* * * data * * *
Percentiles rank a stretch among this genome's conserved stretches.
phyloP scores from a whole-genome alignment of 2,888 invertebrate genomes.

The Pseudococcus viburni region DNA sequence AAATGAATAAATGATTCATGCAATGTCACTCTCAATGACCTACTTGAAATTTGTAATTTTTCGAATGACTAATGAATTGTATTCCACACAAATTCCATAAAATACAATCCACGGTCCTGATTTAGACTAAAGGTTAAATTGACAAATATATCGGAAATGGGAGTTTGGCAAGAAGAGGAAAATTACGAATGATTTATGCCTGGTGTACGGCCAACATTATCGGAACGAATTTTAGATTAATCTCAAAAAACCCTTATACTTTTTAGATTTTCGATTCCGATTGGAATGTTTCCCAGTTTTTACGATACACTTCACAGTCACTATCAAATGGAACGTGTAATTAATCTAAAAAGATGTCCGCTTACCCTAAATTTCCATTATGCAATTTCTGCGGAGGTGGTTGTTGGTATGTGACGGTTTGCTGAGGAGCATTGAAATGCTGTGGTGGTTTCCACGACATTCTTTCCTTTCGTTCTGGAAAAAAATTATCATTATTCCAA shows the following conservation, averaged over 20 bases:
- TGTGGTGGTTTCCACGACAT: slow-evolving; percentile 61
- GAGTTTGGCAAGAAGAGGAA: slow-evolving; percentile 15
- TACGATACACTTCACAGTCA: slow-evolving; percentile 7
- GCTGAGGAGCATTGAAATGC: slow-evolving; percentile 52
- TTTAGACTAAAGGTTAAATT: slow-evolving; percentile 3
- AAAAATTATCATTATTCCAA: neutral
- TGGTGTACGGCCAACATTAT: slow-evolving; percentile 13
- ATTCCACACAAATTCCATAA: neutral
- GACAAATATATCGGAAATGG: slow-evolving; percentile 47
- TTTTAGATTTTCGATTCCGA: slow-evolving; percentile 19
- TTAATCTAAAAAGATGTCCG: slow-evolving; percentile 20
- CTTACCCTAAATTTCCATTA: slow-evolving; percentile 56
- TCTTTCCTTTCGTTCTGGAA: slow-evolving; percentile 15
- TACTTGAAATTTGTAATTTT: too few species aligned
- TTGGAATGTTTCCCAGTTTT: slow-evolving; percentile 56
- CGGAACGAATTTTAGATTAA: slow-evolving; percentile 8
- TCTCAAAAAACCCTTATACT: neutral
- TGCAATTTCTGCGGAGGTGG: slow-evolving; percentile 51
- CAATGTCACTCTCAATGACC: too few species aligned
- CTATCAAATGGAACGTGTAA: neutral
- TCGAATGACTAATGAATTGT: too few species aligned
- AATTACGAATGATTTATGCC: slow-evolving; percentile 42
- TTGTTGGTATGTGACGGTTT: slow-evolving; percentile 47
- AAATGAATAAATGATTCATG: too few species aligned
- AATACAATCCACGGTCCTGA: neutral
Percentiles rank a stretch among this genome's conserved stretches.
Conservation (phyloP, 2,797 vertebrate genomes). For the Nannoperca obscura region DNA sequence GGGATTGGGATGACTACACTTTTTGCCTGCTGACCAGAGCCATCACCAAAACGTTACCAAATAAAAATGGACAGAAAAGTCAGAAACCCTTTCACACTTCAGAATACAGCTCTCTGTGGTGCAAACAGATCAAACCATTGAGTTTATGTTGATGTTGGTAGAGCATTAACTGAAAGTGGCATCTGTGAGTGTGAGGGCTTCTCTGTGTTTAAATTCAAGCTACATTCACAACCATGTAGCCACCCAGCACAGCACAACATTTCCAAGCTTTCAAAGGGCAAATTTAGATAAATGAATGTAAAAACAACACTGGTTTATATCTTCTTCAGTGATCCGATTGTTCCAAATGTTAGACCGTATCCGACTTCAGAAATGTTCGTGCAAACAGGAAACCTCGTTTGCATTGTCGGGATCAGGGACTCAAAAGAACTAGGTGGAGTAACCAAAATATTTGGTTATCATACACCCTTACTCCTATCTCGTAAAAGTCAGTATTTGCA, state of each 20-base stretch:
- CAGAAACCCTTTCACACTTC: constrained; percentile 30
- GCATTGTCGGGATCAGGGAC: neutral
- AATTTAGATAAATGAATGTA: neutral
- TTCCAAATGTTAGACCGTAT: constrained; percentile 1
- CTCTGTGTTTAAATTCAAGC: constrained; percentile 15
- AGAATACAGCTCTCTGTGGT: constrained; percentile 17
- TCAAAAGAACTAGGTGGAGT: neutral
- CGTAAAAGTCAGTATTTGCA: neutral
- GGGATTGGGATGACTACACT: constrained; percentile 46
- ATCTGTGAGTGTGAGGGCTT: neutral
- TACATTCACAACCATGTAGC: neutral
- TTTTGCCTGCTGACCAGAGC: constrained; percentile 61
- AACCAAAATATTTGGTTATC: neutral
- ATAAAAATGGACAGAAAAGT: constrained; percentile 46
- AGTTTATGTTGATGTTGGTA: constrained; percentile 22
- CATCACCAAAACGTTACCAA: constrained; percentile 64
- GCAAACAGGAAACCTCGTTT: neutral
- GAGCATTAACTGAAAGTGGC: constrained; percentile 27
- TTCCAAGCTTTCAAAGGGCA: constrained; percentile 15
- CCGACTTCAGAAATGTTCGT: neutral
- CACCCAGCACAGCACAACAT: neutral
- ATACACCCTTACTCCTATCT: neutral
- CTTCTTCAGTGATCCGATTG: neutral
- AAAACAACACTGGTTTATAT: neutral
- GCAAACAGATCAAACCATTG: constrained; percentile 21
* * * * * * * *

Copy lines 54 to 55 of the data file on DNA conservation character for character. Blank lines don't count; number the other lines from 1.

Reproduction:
- AAAACAACACTGGTTTATAT: neutral
- GCAAACAGATCAAACCATTG: constrained; percentile 21